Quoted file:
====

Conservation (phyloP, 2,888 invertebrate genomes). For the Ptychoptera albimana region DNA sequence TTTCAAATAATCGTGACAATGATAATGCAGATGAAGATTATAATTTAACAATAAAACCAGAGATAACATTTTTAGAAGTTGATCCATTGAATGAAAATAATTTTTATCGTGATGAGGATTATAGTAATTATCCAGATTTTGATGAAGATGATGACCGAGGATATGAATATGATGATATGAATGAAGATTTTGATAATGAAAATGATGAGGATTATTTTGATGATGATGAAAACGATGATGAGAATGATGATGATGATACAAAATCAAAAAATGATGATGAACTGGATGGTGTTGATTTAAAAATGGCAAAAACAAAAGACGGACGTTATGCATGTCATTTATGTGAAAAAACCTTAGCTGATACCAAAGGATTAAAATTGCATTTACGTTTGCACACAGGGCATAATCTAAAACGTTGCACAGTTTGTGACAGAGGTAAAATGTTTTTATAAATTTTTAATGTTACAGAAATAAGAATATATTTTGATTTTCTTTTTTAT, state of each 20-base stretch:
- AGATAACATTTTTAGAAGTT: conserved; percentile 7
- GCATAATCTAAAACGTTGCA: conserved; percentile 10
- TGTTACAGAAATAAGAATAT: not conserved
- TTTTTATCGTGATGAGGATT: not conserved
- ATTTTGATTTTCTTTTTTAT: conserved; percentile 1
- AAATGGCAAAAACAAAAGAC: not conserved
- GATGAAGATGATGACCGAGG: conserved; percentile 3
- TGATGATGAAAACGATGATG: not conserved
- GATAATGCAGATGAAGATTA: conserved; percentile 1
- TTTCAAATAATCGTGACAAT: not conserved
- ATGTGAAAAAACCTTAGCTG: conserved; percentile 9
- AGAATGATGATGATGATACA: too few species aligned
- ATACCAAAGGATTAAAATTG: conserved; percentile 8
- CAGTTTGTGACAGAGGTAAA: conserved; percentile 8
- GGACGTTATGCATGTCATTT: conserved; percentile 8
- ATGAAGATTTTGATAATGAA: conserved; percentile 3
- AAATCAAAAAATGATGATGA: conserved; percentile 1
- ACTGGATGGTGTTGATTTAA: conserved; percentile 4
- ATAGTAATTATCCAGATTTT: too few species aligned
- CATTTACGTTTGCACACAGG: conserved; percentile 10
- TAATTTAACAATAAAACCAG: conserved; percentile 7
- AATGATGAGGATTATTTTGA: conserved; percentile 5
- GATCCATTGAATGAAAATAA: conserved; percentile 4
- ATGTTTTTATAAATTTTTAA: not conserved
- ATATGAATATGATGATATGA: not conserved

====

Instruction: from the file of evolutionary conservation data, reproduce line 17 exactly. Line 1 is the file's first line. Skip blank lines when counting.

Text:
- ATGAAGATTTTGATAATGAA: conserved; percentile 3